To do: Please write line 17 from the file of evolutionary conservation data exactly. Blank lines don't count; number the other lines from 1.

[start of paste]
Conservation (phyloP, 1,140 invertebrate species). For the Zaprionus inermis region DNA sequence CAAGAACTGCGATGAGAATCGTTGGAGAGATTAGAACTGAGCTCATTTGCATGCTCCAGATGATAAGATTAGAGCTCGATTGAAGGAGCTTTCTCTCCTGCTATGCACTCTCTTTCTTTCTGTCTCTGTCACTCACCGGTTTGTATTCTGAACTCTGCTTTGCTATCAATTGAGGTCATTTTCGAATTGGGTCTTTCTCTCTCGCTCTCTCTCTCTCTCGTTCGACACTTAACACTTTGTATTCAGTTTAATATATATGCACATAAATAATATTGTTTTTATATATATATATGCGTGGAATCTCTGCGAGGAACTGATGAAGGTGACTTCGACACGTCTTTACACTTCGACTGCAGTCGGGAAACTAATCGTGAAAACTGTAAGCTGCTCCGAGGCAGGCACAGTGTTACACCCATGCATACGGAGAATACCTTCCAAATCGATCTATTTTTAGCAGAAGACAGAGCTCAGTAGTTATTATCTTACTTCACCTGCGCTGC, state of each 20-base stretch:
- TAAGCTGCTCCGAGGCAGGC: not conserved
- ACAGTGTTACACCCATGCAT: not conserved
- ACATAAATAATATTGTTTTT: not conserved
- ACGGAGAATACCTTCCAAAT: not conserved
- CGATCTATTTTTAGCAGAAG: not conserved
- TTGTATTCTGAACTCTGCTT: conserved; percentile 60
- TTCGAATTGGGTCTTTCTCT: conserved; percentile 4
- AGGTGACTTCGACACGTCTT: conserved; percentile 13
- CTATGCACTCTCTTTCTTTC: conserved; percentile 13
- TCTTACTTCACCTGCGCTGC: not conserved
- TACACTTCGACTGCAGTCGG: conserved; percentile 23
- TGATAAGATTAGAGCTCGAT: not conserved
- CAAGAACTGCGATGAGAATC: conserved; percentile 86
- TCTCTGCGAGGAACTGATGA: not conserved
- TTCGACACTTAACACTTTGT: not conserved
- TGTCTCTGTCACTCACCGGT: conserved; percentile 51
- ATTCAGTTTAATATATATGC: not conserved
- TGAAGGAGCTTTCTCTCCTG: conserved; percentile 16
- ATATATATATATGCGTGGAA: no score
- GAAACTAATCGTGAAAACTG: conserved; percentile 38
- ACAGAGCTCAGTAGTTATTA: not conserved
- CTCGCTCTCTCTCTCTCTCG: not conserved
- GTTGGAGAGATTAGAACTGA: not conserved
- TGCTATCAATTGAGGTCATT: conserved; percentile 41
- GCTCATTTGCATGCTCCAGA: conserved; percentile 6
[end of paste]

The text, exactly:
- TGTCTCTGTCACTCACCGGT: conserved; percentile 51